Canada’s new euthanasia laws are perplexing doctors who have to deal with suicide attempts. According to the National Post, there have been a number of reports of doctors who refused to treat people who had tried to kill themselves. In the case of poisons, remedies were readily available.
Quebec’s College of Physicians has issued an ethics bulletin which says that last year, “in some Quebec hospitals, some people who had attempted to end their lives through poisoning were not resuscitated when, in the opinion of certain experts, a treatment spread out over a few days could have saved them with no, or almost no, after-effects.”
However, the bulletin says that this approach is mistaken: “If there is a life-threatening situation, you have to do whatever is possible to save a life, then you treat the underlying cause ... From a moral point of view, this duty to act to save the patient’s life, or to prevent him from living with the effects of a too-late intervention, rests on principles of doing good and not doing harm, as well as of solidarity. It would be negligent not to act.”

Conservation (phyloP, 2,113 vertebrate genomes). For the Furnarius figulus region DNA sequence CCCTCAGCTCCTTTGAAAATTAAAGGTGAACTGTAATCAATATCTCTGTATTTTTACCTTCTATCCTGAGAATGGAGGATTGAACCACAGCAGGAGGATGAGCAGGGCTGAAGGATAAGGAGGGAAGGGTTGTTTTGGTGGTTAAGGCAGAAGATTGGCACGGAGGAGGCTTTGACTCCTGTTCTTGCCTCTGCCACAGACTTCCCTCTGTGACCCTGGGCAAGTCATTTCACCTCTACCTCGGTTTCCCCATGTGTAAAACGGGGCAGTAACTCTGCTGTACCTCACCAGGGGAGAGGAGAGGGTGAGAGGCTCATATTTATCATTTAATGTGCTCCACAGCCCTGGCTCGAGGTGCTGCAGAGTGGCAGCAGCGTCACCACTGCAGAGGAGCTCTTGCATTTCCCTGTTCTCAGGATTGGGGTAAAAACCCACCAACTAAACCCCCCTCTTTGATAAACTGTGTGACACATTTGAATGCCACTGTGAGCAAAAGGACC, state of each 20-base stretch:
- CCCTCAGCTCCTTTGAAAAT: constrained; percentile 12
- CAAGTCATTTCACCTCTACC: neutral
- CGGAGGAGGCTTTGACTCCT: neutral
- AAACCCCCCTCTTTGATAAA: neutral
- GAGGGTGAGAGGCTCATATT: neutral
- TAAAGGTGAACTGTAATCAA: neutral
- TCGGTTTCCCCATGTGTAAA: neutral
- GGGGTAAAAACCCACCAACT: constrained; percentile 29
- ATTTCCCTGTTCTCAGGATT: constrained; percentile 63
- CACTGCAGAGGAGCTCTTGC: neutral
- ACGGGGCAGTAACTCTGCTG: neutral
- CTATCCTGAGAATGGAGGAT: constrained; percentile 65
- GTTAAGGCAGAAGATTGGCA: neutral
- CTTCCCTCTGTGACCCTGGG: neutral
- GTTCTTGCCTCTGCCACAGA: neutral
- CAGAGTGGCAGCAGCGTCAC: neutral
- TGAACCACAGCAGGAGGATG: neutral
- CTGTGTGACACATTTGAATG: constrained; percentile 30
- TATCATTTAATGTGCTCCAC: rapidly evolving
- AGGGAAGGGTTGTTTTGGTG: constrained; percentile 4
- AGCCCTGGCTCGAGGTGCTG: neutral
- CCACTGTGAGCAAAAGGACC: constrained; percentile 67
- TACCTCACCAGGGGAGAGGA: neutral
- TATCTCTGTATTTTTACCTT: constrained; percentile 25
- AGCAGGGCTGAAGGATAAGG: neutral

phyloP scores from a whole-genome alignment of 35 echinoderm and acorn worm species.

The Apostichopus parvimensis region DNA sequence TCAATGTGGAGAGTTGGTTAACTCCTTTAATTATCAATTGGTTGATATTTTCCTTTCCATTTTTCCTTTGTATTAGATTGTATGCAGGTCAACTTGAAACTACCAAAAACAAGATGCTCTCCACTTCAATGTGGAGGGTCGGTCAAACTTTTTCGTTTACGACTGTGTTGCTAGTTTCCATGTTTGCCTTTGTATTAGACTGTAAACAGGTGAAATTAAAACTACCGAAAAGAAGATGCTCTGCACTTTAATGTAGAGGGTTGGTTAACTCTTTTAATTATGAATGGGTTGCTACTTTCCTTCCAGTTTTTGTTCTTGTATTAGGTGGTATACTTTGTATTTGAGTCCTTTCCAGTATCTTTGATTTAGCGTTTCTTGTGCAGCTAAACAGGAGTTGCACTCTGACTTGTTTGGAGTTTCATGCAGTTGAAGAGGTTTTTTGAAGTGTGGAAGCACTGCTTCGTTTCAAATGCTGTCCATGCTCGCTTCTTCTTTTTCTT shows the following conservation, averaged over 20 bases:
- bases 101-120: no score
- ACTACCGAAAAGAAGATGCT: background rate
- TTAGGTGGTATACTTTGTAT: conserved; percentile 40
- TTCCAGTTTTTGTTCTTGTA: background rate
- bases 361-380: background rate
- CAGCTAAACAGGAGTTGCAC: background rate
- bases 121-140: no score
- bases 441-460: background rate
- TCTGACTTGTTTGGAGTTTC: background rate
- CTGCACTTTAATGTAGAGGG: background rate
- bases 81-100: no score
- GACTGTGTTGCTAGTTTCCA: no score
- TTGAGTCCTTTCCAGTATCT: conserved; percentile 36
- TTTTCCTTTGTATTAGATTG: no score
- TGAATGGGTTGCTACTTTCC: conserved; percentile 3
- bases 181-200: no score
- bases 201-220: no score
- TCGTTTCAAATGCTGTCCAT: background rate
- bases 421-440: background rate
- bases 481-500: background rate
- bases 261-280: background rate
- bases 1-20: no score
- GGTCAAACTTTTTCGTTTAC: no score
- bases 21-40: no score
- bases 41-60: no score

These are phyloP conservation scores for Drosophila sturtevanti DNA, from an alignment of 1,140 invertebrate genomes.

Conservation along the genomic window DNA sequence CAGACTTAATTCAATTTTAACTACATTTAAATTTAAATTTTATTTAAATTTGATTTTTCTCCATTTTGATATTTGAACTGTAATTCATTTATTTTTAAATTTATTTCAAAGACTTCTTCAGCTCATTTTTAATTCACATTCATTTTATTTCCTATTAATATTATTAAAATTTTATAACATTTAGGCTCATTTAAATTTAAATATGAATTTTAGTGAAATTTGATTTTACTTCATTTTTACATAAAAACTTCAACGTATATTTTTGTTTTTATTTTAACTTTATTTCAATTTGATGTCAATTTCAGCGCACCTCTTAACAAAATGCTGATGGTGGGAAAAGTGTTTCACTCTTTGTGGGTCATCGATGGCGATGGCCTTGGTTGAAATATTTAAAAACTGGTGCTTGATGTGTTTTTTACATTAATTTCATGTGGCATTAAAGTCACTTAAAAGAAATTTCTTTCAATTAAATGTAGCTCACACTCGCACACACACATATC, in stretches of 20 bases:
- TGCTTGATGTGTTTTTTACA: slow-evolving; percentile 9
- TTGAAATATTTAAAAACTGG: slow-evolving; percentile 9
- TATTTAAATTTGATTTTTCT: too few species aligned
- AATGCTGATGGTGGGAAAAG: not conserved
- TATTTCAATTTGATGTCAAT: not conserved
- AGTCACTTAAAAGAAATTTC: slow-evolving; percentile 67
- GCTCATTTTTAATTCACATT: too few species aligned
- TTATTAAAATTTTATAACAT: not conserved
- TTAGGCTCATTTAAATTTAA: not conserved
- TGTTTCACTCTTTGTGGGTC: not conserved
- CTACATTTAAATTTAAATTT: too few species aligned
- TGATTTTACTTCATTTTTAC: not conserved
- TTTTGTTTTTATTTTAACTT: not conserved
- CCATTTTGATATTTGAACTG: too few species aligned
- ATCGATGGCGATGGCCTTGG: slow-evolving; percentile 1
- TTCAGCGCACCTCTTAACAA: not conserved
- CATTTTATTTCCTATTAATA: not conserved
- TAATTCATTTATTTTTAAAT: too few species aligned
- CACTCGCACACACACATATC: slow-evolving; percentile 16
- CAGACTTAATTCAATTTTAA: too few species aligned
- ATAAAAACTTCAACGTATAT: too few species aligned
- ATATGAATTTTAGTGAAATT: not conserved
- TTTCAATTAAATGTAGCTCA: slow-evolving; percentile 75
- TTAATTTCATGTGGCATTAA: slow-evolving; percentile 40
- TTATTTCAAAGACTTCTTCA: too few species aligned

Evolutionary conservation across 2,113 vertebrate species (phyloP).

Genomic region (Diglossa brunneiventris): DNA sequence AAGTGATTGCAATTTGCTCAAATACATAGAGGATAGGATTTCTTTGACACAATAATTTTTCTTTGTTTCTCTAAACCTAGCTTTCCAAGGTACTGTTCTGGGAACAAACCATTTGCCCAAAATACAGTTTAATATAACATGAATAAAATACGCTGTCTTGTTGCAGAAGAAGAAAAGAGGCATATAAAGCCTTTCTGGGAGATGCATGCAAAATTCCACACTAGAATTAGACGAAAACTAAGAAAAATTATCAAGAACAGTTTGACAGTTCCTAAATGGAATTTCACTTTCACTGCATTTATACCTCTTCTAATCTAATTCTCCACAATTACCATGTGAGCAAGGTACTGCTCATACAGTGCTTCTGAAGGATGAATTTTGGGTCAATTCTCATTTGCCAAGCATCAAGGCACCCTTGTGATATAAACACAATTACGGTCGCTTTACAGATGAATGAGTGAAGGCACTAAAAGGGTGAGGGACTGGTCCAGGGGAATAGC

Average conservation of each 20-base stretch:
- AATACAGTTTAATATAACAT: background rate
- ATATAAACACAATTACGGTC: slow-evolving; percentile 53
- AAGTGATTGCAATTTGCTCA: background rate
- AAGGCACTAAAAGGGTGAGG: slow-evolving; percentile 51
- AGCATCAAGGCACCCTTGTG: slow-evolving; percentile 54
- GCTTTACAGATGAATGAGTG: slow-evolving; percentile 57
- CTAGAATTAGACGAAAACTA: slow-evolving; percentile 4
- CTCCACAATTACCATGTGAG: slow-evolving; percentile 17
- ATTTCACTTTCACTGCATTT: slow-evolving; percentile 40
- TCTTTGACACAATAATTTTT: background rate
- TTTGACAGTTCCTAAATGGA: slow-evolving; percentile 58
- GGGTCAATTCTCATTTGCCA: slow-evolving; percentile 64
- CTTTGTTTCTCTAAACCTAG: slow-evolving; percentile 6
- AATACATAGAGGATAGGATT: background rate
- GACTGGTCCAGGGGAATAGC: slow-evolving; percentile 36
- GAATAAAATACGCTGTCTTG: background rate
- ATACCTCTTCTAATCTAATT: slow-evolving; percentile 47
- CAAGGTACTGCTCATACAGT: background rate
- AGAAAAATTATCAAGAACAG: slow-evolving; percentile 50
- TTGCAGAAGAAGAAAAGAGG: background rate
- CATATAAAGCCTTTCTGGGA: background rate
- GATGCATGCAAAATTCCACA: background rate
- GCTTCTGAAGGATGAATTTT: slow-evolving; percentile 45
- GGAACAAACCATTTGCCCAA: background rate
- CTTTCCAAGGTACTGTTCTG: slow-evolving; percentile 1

Bernard Mathieu, president of the 500-member Association of Quebec Emergency Physicians, said that the new euthanasia law had probably confused some doctors. “It’s possible it has confused doctors a little bit,” he said. “Patients are being given the right to no longer live, and doctors are even being asked to help them in certain cases.”
Bioethics writer Wesley J. Smith was scathing in his comments about the news. “How many of those people would have been glad their lives were saved, as sometimes happens when suicides fail? We’ll never know because they are dead.”
This article is published by
and BioEdge under a Creative Commons licence. You may republish it or translate it free of charge with attribution for non-commercial purposes following these guidelines
. If you teach at a university we ask that your department make a donation. Commercial media must contact us
for permission and fees. Some articles on this site are published under different terms.